Gas Week

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Wide police powers against terrorists used to snoop on groups critical of Fed Govt policies: intelligence gathering includes elections, Iraq war

Posted by gasweek on 20 September, 2007

Before the APEC meeting began, police and politicians repeatedly talked up the prospect of protests turning violent and boasted about how they would crack down hard, according to Brian Toohey reported The Australian Financial review (8/9/2007, p. 62).

Police scrutiny continues: “Few acknowledged that demonstrators, unlike terrorists, are not mass murderers,” wrote Toohey. “Nor did they seem concerned that the perverse consequence of this sort of moral equivalence is to imply that terrorism is just a more vigorous form of political protest.” To prepare for APEC, NSW police, backed by the Australian Federal Police, gathered information on the membership of student and other political organisations. Their interest did not end with APEC. The Sydney Morning Herald reported that a December 2006 email from a police intelligence unit to a university security manager said: “Given that next year holds numerous events, including state/federal elections, APEC and the ongoing war in Iraq, there is a strong possibility that Interest Motivated Groups will become more active. Our main charter is to monitor these IMGs and identify current key members. ”

Police believe anti-war stance is sinister: “Although most Australians oppose the brutal war the federal government helped unleash in Iraq, the NSW police obviously believe an anti-war stance is sufficiently sinister to justify identifying those who hold such views,” wrote Toohey. “It is a profoundly anti-democratic impulse that police seem incapable of resisting when empowered to collect political intelligence. Dick Woolcott AO should be careful. He joined 41 other retired senior public servants and military officers in an ‘IMG’ that correctly warned in early 2003 of the pitfalls of invading Iraq.”

44 new antiterrorist laws: “Most state police forces now have units for snooping on groups critical of federal government policies,” Toohey wrote. “The September 11, 2001, terrorist attacks in the US provided the rationale for resurrecting the special branches and for giving the AFP a vastly expanded intelligence-gathering role. The AFP’s appalling incompetence in the Haneef case has in no way diminished the bipartisan political support it has for its growing surveillance role. There are now 44 new antiĀ­terrorist laws, in effect creating the means to subject innocent Australians to extensive surveillance. The ambit of these laws goes well beyond terrorism.”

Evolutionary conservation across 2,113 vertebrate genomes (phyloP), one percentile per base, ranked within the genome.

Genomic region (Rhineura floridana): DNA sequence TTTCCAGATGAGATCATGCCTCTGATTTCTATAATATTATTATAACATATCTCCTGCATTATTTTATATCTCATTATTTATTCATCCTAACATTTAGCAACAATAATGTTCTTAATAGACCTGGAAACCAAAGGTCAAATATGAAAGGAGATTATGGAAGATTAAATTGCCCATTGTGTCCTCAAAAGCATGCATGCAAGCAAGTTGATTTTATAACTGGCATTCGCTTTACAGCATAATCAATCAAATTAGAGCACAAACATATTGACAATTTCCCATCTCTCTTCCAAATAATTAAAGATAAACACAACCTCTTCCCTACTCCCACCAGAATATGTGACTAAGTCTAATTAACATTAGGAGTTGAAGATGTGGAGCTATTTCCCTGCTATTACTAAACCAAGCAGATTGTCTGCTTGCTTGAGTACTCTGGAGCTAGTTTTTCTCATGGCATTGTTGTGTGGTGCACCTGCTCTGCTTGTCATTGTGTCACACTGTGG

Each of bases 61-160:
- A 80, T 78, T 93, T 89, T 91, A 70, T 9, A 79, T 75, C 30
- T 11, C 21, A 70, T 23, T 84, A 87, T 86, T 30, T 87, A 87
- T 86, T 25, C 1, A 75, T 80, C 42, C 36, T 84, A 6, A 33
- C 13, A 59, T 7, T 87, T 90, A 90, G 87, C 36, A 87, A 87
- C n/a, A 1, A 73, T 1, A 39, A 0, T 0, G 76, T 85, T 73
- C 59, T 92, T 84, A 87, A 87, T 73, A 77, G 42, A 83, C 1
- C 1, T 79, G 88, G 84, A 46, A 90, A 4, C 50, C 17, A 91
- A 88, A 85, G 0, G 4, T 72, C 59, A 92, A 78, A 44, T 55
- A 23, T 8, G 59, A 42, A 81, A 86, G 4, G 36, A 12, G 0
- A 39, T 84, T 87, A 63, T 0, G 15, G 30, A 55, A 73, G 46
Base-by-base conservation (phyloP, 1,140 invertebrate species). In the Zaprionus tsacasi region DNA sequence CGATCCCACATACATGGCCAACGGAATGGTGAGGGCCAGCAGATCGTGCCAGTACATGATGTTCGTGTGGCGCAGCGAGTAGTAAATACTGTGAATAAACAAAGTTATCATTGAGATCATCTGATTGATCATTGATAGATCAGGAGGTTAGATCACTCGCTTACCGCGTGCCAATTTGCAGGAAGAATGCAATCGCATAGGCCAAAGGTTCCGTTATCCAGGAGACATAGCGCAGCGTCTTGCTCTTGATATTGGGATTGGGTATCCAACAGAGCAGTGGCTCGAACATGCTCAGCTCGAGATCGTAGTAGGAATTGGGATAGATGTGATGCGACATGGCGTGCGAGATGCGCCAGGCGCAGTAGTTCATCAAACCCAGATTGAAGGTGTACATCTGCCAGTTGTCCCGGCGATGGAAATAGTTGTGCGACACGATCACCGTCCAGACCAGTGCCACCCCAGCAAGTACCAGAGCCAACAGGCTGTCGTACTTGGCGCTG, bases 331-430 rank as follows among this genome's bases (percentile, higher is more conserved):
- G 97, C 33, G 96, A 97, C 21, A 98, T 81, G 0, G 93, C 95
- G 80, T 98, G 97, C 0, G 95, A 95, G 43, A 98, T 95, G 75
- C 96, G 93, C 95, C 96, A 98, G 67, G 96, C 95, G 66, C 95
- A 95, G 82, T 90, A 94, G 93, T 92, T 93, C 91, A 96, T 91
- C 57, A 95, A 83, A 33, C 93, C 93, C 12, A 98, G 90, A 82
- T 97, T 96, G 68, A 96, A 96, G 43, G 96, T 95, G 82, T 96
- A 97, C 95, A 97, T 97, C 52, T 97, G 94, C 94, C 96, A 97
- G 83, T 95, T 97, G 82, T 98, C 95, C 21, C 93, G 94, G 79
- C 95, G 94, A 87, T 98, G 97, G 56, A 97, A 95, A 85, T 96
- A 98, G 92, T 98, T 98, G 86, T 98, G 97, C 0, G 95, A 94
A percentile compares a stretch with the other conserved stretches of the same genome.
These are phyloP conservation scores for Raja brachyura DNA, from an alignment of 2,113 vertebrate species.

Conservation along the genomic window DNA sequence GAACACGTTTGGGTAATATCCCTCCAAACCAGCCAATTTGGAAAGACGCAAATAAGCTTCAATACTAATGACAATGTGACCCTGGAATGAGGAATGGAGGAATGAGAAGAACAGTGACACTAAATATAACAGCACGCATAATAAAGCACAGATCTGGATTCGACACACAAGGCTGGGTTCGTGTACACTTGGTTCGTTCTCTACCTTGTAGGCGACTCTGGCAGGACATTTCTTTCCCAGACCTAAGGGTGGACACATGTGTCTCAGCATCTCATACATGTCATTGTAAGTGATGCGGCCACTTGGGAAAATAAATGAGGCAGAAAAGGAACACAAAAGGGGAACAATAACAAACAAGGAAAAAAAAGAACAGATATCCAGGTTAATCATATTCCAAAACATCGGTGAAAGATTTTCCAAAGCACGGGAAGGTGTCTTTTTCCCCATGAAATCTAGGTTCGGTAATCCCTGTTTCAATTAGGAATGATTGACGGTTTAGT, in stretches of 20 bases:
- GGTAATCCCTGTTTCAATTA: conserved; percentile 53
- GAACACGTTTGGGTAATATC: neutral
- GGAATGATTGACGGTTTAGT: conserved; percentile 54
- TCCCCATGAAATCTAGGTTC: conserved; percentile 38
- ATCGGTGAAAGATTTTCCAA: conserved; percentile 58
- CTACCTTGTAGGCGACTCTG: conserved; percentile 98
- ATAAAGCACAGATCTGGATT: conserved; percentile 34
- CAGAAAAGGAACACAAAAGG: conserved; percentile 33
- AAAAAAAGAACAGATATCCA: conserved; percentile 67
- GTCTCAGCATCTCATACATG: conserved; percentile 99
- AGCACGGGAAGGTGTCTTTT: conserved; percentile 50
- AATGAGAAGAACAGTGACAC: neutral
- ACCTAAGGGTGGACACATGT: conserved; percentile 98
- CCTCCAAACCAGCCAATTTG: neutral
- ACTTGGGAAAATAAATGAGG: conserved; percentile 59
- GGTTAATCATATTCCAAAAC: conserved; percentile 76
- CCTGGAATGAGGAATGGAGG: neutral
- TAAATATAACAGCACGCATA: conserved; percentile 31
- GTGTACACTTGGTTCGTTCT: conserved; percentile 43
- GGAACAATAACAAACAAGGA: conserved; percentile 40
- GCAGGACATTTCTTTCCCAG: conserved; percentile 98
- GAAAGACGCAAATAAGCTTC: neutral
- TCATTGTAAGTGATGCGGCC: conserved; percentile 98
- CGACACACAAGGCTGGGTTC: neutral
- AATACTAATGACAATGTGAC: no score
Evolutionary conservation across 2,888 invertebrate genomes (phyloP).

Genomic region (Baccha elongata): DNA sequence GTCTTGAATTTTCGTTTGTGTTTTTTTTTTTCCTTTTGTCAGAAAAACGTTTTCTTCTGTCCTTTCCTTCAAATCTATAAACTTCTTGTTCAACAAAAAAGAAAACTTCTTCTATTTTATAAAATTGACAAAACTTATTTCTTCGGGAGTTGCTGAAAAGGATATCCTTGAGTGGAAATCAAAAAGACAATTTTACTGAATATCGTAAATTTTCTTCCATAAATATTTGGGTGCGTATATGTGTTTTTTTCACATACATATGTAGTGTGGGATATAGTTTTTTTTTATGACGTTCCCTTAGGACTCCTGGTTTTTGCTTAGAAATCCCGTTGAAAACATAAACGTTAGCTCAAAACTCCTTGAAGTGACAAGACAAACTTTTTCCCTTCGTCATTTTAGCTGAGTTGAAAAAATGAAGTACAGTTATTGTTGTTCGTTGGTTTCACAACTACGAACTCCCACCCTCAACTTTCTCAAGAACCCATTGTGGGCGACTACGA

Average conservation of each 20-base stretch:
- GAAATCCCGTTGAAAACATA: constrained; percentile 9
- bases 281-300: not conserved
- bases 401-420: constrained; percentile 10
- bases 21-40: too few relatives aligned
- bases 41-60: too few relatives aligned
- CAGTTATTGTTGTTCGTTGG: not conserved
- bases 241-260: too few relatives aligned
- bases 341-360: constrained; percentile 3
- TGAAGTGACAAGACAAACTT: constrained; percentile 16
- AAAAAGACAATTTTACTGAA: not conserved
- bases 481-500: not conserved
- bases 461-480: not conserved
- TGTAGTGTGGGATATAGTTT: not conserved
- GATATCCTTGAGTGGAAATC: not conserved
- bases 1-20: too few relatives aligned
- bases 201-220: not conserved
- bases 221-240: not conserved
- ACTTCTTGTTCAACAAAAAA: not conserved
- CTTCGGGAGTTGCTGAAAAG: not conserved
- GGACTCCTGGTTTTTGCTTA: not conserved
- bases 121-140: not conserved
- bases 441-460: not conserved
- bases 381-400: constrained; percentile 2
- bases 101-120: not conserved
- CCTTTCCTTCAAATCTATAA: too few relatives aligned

Ordinary citizen willing to obey: “Perhaps the most disturbing aspect is that they have been accompanied by an unquestioning willingness to obey commands issued by someone dressed up in a security uniform,” Toohey concluded. “The latest episode of The Chaser’s War On Everything showed Melburnians meekly going back up a lift when ordered to do so by a member of the Chaser team claiming to be with APEC security. A genuine security guard left when told he was outranked by a comedian. One man agreed to stay indefinitely in a toilet cubicle after the Chasers sealed it off as an APEC security zone. Sadly, the victim correctly assumed such a bizarre scenario could be real.”

The Australian Financial Review, 8/9/2007, p. 62


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